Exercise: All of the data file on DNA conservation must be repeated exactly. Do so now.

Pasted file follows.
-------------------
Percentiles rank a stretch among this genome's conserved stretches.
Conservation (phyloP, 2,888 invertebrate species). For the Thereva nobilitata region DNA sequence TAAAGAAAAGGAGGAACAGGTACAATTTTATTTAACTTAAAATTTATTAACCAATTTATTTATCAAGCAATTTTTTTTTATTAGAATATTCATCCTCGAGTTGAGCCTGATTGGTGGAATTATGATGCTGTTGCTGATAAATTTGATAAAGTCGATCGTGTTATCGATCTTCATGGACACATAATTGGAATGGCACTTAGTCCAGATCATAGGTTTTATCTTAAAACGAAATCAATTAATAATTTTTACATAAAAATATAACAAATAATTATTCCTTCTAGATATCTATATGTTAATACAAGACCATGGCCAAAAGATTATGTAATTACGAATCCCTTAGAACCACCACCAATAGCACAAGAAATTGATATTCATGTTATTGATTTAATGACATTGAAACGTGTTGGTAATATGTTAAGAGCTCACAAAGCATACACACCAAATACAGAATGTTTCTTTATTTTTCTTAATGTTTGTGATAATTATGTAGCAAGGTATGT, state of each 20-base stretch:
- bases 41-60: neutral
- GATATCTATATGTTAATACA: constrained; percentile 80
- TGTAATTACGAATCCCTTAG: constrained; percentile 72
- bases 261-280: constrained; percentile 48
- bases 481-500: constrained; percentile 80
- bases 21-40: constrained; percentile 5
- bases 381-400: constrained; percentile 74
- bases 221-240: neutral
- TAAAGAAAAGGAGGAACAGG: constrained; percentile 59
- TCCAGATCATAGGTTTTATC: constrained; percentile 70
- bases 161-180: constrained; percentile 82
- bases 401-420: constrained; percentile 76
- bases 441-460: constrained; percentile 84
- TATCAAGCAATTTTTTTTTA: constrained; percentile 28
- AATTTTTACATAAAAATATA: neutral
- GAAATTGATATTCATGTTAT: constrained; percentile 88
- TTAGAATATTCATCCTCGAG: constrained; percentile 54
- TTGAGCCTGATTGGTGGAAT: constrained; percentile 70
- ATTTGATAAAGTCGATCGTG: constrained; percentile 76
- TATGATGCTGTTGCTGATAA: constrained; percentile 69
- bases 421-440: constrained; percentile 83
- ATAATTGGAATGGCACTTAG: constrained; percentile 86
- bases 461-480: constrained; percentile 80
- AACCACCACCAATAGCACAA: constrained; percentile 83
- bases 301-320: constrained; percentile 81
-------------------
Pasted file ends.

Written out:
Percentiles rank a stretch among this genome's conserved stretches.
Conservation (phyloP, 2,888 invertebrate species). For the Thereva nobilitata region DNA sequence TAAAGAAAAGGAGGAACAGGTACAATTTTATTTAACTTAAAATTTATTAACCAATTTATTTATCAAGCAATTTTTTTTTATTAGAATATTCATCCTCGAGTTGAGCCTGATTGGTGGAATTATGATGCTGTTGCTGATAAATTTGATAAAGTCGATCGTGTTATCGATCTTCATGGACACATAATTGGAATGGCACTTAGTCCAGATCATAGGTTTTATCTTAAAACGAAATCAATTAATAATTTTTACATAAAAATATAACAAATAATTATTCCTTCTAGATATCTATATGTTAATACAAGACCATGGCCAAAAGATTATGTAATTACGAATCCCTTAGAACCACCACCAATAGCACAAGAAATTGATATTCATGTTATTGATTTAATGACATTGAAACGTGTTGGTAATATGTTAAGAGCTCACAAAGCATACACACCAAATACAGAATGTTTCTTTATTTTTCTTAATGTTTGTGATAATTATGTAGCAAGGTATGT, state of each 20-base stretch:
- bases 41-60: neutral
- GATATCTATATGTTAATACA: constrained; percentile 80
- TGTAATTACGAATCCCTTAG: constrained; percentile 72
- bases 261-280: constrained; percentile 48
- bases 481-500: constrained; percentile 80
- bases 21-40: constrained; percentile 5
- bases 381-400: constrained; percentile 74
- bases 221-240: neutral
- TAAAGAAAAGGAGGAACAGG: constrained; percentile 59
- TCCAGATCATAGGTTTTATC: constrained; percentile 70
- bases 161-180: constrained; percentile 82
- bases 401-420: constrained; percentile 76
- bases 441-460: constrained; percentile 84
- TATCAAGCAATTTTTTTTTA: constrained; percentile 28
- AATTTTTACATAAAAATATA: neutral
- GAAATTGATATTCATGTTAT: constrained; percentile 88
- TTAGAATATTCATCCTCGAG: constrained; percentile 54
- TTGAGCCTGATTGGTGGAAT: constrained; percentile 70
- ATTTGATAAAGTCGATCGTG: constrained; percentile 76
- TATGATGCTGTTGCTGATAA: constrained; percentile 69
- bases 421-440: constrained; percentile 83
- ATAATTGGAATGGCACTTAG: constrained; percentile 86
- bases 461-480: constrained; percentile 80
- AACCACCACCAATAGCACAA: constrained; percentile 83
- bases 301-320: constrained; percentile 81